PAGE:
A Glorious Mess

ANYONE WHO LIVES in Christian community or participates in congregational life knows that it is a holy mess. A group of flawed individuals trying to do "life together" can bring out the worst in one another. But that's precisely where God calls us to be.

In our hyperindividualistic culture, it's often difficult to remember that God has created us to be in community. Christian faith and discipleship, from the beginning, have been shaped not by going at it alone but by engaging in ancient and contemporary communal experiences. The first house churches and the formation of communities among the early desert fathers and mothers, as well as today's megachurches, parachurch organizations, and new monastic groups, all point to how we long to be connected to God and with one another.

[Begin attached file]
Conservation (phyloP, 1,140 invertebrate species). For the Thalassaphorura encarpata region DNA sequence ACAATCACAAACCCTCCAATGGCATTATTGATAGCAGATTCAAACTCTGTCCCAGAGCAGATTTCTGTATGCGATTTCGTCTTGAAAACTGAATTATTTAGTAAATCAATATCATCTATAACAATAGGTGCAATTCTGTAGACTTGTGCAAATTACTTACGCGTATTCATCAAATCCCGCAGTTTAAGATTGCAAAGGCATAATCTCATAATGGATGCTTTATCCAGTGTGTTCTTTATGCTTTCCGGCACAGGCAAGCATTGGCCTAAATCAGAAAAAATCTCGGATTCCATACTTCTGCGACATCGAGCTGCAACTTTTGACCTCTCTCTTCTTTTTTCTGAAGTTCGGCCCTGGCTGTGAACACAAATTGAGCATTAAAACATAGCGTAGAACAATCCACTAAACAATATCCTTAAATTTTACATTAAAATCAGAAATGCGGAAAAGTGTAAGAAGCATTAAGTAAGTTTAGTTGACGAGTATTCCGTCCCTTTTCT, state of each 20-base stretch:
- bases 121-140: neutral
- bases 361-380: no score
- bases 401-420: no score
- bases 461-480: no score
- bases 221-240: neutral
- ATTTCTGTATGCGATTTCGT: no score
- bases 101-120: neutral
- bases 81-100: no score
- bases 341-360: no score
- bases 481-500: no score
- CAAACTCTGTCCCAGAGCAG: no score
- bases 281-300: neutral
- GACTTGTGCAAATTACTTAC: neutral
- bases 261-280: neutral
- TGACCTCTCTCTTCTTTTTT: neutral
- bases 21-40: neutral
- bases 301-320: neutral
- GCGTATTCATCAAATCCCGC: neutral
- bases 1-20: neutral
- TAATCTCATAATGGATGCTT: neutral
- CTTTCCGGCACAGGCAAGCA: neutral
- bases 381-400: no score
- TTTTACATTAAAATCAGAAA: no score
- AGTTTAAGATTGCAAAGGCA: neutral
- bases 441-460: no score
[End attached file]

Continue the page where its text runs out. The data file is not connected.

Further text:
Our faith and character are refined by the miraculous gifts of grace, reconciliation, and forgiveness made available to us in community. In such a demanding and disconnected world, it is indeed a miracle when two or more gather to break bread and give of themselves in service to God and one another.

Here are some books to help us along the Way, as we seek to deepen our understanding of what it means to be in communion with Christ and with each other.

In 2009 I was co-leading a new intentional community in Washington, D.C. Our nascent group endured many struggles, including interpersonal issues, conflicting visions and goals, and the involuntary removal of a community member. How I wish The Intentional Christian Community Handbook: For Idealists, Hypocrites, and Wannabe Disciples of Jesus (Paraclete Press), by David Janzen, was available when we first began our journey.

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